SE-KB.4 – Protecting IP Rights in Software

Over the past few decades, intellectual property (IP) has become an increasingly larger portion of the capital investment and assets of U.S. companies. For software companies, in particular, IP legal protection is crucial to secure their assets from theft or copycats.

Pros and Cons of Software Patents. For many software companies, patents serve as a key tool in protecting their rights in and to their software products. U.S. patent owners can prevent others from making, using or selling any products or services that incorporate their patented inventions or methods throughout the U.S. As such, patents can be powerful deterrents to copycats, and can provide patent owners with significant market advantages.

However, software patents are expensive and difficult to maintain, and can be even more expensive and difficult to enforce.   The lifetime cost of obtaining and maintaining a patent in the U.S. can easily top $30,000. Of course, patents expire after a maximum of 20 years, so at some point the patented inventions become open to the pubic.

Also, U.S. patent protection does not protect the invention from users in other countries. Of course, since the U.S. patent process involves a publication of the claims that, thanks to the Internet, are globally available, failure to secure international patents leaves a U.S. patent owner unable to prevent use of their technology by foreigners. As such, U.S. patent owners often seek patent protection in foreign countries, as well, at costs of $30,000 or more for each additional country where patent protection is desired.

In addition, once a patent is obtained, the burden of enforcing patent rights falls upon the patent owners, themselves. Thus, patent owners must bear the cost of investigating potential infringement and, if necessary, filing infringement lawsuits. A recent study by the American Intellectual Property Law Association to find median litigation costs for patent infringement suits can be significant: For claims of less than a $1 million, median legal costs are $650,000. When $1 million to $25 million is considered at risk, total litigation costs can hit $2.5 million. For claims over $25 million, median legal costs are $5 million.

Alternatives to Software Patents. In light of the costs and limitations of software patents, some of which are outlined above, software owners often employ alternative legal tools to protect their IP rights. Some of these alternative software IP protection strategies include the following tools:

  •  Effective use of licenses can grant software owners significant legal powers to use control the use of the software by partners, affiliates, developers, distributors, and users of their software. The main benefit of this tool is that the license language can grant broad powers to the software owner and moves legal considerations from the more nuanced and complex realm of “IP law” (confusing to many courts), and renders them more simple “breach of contract” issues that courts handle on a regular basis. However, a significant limitation to this mechanism is that the licenses can only be enforced against those who agree to it, and not against others.
  • Trade Secrets. Trade secret laws protect a company’s secret items that have commercial value. Items protected by trade secret laws are typically the same subject matter as patents. However, trade secrets do not require any filings or public disclosure, as is required with patents. Moreover, trade secrets do not expire, so a secret can remain protected indefinitely (e.g., the Coca-Cola formula). The mechanics of qualifying for trade secret protection are fairly nominal, but software owners should implement comprehensive protocols to ensure their software is fully protected.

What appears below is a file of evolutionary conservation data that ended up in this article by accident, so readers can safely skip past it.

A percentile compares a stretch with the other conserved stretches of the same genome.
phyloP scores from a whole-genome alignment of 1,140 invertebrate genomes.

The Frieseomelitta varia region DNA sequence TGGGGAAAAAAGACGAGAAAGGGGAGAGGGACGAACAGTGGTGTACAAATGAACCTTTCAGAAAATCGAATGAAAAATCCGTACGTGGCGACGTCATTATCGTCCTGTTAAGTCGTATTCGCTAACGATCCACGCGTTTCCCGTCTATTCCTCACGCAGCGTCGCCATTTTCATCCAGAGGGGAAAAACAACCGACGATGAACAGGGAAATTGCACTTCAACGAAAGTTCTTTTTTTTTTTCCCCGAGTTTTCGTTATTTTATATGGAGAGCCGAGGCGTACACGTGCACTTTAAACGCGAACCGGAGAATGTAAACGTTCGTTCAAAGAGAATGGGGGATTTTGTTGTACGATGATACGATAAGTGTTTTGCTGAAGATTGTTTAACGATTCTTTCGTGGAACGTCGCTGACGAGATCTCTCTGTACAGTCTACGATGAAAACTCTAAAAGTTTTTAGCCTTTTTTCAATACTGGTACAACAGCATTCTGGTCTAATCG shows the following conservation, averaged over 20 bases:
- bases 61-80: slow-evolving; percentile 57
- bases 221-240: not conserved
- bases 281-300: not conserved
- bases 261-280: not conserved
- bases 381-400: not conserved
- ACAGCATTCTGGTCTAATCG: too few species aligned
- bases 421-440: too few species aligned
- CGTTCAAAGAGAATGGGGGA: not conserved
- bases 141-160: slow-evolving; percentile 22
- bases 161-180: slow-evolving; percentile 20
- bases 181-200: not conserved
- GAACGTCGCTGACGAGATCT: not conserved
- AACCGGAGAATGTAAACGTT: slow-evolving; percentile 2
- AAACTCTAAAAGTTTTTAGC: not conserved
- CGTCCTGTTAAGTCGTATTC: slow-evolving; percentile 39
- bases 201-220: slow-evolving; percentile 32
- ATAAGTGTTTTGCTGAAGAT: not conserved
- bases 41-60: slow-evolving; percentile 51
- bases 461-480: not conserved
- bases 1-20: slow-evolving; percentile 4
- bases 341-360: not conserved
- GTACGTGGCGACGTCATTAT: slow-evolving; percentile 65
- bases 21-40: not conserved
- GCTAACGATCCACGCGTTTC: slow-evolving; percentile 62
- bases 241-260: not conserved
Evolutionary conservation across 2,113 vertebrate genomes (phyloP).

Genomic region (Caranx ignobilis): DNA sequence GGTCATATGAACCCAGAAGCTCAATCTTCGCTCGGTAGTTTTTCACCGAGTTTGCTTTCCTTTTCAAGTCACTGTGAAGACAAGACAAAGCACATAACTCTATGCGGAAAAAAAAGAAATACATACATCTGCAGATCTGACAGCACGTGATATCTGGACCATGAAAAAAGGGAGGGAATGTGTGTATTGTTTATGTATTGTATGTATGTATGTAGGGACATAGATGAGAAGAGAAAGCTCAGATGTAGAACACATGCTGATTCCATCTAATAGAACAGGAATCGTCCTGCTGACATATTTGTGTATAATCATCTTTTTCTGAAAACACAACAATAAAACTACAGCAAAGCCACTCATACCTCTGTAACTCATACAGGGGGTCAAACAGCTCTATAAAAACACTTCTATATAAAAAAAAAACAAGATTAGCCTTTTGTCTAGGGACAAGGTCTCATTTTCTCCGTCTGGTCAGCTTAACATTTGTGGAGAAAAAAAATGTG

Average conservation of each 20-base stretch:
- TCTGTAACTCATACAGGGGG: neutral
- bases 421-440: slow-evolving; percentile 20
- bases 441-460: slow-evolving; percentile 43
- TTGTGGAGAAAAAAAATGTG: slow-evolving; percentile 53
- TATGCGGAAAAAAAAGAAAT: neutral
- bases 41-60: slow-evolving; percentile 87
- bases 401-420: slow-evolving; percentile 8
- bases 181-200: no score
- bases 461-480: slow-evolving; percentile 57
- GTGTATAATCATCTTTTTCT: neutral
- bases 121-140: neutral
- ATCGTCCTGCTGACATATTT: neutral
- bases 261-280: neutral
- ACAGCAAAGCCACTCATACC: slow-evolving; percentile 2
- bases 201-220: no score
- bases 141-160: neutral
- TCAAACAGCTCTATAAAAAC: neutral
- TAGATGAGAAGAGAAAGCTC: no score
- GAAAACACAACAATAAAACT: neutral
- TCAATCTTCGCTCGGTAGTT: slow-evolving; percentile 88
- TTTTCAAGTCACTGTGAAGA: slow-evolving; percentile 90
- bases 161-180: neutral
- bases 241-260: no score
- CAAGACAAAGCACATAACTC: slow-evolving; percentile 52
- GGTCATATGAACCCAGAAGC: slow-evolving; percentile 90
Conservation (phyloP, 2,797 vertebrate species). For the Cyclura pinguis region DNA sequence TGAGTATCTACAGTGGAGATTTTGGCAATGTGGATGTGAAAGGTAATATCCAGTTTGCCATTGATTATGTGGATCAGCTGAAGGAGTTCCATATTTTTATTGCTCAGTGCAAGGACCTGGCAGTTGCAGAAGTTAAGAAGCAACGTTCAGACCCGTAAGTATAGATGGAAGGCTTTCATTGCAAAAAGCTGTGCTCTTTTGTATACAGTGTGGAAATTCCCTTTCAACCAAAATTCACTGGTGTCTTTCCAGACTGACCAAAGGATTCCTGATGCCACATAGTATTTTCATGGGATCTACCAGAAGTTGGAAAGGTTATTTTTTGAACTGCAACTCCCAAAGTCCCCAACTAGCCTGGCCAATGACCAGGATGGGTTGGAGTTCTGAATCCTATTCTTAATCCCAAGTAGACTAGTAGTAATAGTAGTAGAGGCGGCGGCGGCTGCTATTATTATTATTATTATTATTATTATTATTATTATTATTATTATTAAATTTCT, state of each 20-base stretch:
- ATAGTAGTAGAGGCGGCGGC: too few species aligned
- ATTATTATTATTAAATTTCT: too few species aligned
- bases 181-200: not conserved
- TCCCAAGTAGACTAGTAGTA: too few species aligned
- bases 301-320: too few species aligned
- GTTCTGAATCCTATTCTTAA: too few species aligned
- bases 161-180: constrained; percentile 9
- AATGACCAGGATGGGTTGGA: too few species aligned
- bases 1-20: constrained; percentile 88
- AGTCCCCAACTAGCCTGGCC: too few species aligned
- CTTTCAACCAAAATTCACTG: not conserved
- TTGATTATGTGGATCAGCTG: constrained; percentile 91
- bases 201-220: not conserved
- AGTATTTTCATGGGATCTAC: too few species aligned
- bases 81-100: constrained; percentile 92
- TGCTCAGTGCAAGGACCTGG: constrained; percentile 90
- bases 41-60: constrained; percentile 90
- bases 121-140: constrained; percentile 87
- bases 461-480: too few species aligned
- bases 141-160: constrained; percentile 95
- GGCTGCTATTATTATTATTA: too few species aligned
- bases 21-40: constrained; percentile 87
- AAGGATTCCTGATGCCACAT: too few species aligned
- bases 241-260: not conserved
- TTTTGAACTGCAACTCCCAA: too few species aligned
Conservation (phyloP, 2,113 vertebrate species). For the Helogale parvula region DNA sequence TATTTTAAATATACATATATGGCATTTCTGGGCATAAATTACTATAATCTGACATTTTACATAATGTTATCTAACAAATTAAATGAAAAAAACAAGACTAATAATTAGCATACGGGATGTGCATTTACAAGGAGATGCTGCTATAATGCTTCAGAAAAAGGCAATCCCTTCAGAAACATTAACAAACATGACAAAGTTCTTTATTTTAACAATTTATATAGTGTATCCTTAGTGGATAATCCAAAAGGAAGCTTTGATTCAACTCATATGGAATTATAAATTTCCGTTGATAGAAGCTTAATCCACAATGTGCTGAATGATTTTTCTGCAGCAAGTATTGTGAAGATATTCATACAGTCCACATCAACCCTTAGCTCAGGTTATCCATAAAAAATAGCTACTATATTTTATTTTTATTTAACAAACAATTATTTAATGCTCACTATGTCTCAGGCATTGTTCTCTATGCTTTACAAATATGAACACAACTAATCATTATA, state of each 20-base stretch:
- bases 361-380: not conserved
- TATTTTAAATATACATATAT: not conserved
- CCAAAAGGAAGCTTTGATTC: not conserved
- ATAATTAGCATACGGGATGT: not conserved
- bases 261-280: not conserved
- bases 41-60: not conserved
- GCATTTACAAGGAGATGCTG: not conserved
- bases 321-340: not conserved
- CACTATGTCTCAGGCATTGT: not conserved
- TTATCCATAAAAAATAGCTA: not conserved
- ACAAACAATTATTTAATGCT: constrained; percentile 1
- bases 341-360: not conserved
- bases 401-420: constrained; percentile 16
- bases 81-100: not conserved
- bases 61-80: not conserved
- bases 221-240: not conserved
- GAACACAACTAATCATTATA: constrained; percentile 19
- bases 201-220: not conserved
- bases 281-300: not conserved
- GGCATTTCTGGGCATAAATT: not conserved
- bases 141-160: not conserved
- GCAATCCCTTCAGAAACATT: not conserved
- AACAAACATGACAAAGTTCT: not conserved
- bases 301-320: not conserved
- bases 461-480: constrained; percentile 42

• Copyright Registration. While not required to create rights in a copyrighted work, registering software with the U.S. Copyright Office grants software owners significant legal protections and enforcement tools, such as: the ability to sue in federal court for infringement, the ability to receive an award of attorneys fees from infringers, and the ability to receive statutory damages (meaning that the injured copyright owner doesn’t have to prove lost revenue or profit to receive a money award).  U.S. Copyright Office registrations are relatively inexpensive to acquire, do not require renewal, and protections can last 100 years or more.
  • Trademark Registration. While trademark registration with the U.S. Patent and Trademark Office (USPTO) won’t protect the underlying code associated with a software program, a USPTO trademark registration can help ensure that no one in the U.S. can market similar products under a name or logo that is “confusingly similar” to the registered mark. The USPTO trademark registration process is much simpler and less expensive than patents, typically costing less than 10% of the cost of patent protection. In addition, USPTO registrations can be renewed indefinitely, as long as the mark remains in use.

Finally, for copyrighted works registered with the U.S. Copyright Office and for trademarks registered with the USPTO, the registration owners can also record their registrations with U.S. Custom and Border Protection (CBP). Once these are recorded, CBP will ensure that no infringing items are imported into the U.S., effectively locking out the entire U.S. market from foreign imports of infringing goods.

The above discussion represents a brief overview of some of the legal tools that software owners can employ instead of, or in addition to, software patents.   The best options and strategies for protecting software will depend on a number of factors, and software owners should consult competent IP legal counsel for advice.